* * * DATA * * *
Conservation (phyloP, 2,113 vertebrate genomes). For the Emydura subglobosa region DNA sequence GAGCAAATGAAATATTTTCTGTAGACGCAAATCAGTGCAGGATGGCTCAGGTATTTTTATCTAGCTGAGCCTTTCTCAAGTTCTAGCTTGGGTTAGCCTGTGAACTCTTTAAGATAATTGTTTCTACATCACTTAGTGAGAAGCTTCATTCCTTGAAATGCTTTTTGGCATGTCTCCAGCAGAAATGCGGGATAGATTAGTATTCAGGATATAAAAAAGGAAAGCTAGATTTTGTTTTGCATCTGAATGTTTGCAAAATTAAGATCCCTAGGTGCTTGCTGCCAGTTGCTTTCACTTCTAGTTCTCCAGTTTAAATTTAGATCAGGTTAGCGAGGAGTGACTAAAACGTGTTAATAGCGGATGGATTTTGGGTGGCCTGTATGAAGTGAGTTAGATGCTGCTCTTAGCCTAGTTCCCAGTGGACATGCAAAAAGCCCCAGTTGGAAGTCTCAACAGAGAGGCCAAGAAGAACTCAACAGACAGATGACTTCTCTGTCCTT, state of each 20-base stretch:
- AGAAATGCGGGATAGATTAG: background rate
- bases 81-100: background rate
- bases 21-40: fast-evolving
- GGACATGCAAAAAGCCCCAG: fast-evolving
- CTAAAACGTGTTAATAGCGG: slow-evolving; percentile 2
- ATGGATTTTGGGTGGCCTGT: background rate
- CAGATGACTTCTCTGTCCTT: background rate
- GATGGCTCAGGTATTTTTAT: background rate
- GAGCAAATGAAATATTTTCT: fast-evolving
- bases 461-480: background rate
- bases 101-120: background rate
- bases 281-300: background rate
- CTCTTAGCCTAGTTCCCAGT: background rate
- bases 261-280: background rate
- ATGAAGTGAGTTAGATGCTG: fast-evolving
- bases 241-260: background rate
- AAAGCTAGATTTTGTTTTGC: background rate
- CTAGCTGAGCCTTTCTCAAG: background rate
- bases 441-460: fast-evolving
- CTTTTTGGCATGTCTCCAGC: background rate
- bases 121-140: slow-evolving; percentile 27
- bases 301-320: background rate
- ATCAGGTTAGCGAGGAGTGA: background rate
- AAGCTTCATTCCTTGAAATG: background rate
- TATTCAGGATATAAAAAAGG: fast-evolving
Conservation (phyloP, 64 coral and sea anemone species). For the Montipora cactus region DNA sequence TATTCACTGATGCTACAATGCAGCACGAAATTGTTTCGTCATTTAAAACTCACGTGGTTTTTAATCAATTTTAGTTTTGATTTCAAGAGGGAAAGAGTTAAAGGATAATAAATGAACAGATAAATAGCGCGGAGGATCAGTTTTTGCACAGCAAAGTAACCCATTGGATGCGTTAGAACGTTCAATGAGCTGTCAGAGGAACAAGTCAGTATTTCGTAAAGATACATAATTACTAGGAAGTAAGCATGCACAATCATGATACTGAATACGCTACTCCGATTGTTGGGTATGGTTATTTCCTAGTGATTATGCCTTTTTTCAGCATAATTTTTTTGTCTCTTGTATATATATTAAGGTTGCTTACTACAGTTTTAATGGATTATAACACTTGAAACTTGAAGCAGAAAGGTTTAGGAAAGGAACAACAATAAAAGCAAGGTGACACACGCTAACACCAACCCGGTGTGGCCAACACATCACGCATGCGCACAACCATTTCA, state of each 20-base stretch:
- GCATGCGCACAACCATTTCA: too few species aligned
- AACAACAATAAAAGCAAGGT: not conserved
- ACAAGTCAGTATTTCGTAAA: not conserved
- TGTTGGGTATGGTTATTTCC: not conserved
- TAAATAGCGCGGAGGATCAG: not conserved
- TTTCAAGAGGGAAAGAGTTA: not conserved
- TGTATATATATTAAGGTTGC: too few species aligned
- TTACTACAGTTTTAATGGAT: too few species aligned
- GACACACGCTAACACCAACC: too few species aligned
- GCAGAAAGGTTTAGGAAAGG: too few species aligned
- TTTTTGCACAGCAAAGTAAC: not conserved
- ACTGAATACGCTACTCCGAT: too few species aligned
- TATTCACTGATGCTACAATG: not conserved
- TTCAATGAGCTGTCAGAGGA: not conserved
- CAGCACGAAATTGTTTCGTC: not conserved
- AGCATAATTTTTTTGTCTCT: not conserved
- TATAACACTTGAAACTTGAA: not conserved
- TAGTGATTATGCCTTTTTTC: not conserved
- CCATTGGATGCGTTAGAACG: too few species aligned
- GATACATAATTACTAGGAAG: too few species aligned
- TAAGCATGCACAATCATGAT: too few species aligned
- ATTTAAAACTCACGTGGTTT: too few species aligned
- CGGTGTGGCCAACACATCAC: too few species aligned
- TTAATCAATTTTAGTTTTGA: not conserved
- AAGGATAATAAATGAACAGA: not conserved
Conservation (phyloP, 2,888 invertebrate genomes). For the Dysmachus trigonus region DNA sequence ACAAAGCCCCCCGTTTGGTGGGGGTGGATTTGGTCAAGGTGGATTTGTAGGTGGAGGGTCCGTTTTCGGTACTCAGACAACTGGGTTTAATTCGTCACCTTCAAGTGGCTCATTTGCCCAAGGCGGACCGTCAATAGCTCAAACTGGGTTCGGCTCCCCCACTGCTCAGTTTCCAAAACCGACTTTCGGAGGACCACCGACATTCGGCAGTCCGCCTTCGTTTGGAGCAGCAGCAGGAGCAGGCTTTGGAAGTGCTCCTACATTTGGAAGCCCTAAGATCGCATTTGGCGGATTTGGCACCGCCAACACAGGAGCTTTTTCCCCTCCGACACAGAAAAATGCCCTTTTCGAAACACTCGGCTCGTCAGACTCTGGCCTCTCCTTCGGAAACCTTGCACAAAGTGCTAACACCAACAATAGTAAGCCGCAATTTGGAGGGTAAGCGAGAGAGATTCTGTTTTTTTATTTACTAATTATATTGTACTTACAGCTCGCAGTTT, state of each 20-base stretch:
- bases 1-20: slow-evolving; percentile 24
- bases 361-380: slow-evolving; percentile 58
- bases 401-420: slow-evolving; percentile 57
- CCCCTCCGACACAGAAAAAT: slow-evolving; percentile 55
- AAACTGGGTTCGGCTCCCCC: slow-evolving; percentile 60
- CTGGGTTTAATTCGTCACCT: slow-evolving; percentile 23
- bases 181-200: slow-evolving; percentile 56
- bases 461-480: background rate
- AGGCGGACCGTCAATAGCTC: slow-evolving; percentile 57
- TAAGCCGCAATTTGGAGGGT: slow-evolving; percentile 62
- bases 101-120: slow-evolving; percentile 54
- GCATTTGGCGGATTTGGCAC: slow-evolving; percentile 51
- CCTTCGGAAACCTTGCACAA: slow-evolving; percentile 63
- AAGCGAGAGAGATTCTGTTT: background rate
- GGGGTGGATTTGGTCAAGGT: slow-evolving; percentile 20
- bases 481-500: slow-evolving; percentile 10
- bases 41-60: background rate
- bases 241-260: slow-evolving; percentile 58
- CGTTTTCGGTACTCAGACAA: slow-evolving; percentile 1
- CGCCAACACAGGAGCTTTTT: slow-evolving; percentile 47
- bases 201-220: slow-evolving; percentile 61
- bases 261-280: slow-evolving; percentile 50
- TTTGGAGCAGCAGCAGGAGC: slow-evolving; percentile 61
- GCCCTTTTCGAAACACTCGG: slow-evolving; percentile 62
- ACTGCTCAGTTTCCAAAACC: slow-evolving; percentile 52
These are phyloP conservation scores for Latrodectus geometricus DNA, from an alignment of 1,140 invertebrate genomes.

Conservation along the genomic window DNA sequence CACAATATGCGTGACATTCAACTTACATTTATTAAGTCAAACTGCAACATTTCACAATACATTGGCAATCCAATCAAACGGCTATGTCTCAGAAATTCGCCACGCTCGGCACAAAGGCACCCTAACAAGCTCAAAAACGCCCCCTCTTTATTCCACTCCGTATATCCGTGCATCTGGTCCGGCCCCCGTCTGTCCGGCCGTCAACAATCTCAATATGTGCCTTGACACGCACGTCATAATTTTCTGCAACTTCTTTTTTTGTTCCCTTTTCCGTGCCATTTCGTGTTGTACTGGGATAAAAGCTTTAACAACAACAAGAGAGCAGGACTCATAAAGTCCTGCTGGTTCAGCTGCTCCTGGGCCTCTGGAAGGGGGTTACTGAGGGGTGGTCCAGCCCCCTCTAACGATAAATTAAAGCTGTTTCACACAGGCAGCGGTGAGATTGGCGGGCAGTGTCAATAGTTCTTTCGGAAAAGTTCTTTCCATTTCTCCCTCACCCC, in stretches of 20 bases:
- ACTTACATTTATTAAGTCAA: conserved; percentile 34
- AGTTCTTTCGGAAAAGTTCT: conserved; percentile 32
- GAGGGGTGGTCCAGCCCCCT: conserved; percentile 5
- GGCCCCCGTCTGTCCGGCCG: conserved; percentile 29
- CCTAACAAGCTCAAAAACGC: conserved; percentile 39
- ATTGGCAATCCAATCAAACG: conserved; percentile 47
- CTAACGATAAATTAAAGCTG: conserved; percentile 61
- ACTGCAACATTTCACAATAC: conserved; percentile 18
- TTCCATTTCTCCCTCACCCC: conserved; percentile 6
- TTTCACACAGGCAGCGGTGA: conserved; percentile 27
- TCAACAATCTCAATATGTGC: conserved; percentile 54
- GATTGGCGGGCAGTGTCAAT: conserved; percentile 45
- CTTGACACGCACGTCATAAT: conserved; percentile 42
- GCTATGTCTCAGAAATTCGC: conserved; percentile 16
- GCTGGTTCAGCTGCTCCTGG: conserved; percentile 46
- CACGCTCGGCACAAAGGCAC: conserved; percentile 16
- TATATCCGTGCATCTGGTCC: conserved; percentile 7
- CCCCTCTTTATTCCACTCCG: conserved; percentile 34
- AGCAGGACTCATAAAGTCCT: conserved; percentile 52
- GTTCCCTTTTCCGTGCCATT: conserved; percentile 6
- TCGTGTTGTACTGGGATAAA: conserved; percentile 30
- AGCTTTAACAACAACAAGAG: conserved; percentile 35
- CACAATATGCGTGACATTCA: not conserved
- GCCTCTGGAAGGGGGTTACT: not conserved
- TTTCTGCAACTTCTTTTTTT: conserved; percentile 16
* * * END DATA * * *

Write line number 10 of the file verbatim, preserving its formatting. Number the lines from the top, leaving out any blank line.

- GAGCAAATGAAATATTTTCT: fast-evolving